The day I took all the pills, I felt absolutely worthless. I’d worked diligently to ‘maintain a straight ‘A’ average, but it wasn’t enough. My parents didn’t believe me and they didn’t trust me. Nothing I did was ever good enough.
You can’t place your children in that position.
When we insist on our children ‘Being Best’ in life, we place far too much stress on them. The anxiety they feel can lead to depression, drug use, suicide, and multiple mental health issues.
I’ve suffered from sudden onset of the ‘fight or flight’ response since I was a child. This reaction and the accelerated heart rate and high blood pressure in response to stress or a perceived threat haven’t diminished over time.
What if your child can’t ‘Be Best?’ What’s going to happen to them if they disappoint you, or their teacher, or their coach, or…?
As a parent and grandparent, I cannot imagine a nation where everyone pushes their children to excel to the point it damages their self-esteem.
This one result of too much pressure on our children should make us all take a deep breath and think about what we really want for our kids.
I want my sons to strive to be better tomorrow than they were today. I don’t want them to compete with anyone else. The biggest job I want them to achieve is to compete with their own accomplishments day in and day out. By concentrating on improving themselves each day, they will become heroes in their eyes and in mine.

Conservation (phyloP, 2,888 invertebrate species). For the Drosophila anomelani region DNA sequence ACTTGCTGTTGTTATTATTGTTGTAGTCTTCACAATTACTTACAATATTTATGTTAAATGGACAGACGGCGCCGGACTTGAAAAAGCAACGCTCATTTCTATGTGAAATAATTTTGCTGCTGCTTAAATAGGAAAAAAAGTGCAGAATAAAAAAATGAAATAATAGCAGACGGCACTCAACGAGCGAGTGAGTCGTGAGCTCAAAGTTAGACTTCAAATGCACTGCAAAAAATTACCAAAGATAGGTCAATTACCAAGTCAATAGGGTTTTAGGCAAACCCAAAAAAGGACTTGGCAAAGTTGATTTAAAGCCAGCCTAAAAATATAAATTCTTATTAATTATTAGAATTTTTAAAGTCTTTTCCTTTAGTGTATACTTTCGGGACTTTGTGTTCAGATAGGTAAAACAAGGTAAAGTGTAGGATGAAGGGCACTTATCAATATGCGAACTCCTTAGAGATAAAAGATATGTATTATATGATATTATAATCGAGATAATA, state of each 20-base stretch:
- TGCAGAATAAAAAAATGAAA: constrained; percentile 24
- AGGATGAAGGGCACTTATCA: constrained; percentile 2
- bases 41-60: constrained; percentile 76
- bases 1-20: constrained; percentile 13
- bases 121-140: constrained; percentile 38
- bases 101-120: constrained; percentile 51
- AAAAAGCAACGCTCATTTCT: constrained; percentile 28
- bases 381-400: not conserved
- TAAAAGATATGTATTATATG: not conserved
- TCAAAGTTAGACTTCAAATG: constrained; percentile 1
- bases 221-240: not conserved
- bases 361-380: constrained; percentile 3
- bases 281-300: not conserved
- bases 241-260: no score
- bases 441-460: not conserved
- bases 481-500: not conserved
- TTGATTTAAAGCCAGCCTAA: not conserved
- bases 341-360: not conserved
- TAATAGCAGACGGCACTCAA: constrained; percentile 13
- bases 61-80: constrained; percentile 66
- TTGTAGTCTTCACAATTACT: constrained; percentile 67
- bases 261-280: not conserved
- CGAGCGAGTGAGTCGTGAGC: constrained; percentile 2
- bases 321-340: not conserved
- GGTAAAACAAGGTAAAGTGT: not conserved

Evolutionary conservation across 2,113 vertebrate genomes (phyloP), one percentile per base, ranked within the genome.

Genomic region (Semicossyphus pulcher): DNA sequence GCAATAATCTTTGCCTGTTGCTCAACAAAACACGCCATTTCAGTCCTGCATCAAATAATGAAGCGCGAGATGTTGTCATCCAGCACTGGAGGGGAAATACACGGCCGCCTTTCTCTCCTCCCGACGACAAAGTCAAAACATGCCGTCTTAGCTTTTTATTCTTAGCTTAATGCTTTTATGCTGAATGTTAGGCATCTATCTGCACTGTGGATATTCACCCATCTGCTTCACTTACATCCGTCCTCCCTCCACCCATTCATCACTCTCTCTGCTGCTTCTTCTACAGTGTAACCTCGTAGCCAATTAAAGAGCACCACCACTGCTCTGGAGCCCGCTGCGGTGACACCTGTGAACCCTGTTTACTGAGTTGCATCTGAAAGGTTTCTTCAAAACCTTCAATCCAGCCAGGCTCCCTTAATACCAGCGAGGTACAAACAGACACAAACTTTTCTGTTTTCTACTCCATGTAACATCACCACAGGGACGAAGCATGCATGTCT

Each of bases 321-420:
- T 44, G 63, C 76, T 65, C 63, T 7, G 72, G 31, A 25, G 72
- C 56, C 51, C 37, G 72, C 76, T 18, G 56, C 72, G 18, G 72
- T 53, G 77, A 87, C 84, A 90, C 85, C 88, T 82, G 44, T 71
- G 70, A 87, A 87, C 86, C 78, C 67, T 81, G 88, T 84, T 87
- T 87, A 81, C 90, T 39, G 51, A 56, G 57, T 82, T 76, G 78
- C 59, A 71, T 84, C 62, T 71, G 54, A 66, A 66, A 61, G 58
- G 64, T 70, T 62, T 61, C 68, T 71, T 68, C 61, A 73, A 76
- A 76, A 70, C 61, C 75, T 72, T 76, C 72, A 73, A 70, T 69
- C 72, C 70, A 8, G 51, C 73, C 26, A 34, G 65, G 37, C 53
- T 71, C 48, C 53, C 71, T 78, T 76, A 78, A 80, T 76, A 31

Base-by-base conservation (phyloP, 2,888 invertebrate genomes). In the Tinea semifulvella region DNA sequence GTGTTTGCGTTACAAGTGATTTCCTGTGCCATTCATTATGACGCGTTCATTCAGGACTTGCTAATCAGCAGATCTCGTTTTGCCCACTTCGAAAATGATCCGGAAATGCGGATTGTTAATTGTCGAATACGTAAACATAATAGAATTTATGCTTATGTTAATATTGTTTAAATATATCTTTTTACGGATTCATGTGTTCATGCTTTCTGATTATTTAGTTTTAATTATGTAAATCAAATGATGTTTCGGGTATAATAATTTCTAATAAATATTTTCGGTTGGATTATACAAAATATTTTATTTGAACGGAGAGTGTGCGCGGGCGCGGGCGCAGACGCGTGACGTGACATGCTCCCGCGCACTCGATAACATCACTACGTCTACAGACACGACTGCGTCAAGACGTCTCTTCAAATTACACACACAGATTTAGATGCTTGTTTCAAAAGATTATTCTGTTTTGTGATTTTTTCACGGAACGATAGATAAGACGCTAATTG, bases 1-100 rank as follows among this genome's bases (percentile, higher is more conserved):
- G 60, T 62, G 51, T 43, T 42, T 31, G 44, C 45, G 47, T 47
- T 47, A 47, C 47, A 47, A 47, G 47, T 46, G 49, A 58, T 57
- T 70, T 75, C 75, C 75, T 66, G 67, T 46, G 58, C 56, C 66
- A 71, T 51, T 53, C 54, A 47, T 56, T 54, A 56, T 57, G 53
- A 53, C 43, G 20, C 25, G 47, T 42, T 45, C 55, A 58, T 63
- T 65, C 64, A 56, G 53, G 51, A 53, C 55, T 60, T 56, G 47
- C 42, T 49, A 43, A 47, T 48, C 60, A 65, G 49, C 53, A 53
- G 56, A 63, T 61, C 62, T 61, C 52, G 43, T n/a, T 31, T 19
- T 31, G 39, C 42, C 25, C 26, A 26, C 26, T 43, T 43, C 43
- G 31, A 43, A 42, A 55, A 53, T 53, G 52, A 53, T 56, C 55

Kids who are being pressured to ‘Be Best’ find themselves constantly struggling to reach unrealistic goals.
- They stay up too late studying.
- Relaxation is impossible because they constantly worry about meeting your expectations.
- There is a higher risk of physical injury when they tough it out and ignore strains in sports.
- Friendships suffer when children spend all their free time studying or practicing.
- The ability to compromise is lost on those who never seem to measure up in the eyes of their parents.
Kids who don’t think they’ll be able to excel are more apt to drop out of sports or music.
The fear of failure is so high that kids are unable to participate in the everyday activities kids are supposed to enjoy while they’re growing up.
No, one-hundred percent of their time and effort is dedicated to the unrealistic goal you’ve set for them.
I wish there was a way to describe how totally isolated I felt as a teenager. It was impossible to have fun and do the kinds of things most kids were doing without feeling a sense of shame for not putting all my effort into pleasing my parents.
There are so many things that can go wrong when you pressure your kids too much.
You might discover they’ve decided to cheat on the exam in order to meet your expectations for a perfect grade. Most concerning are the kids who rebel and start using drugs to stay awake and study far past a normal bedtime. Or, what about the kid who takes off in his car after getting a lower grade than expected on an exam, and causes an accident.
The consequences of a ‘Be Best’ Campaign may create more problems than solutions for our children.
The primary goal for our children should be for a happy and healthy life. They were not created to become the mirror image of what we couldn’t achieve in our lives. They are very separate and amazing personalities.
We need to honor their goals and rejoice in every achievement, no matter how large or how small.
Click Here for a great list of Do’s and Don’ts for Parents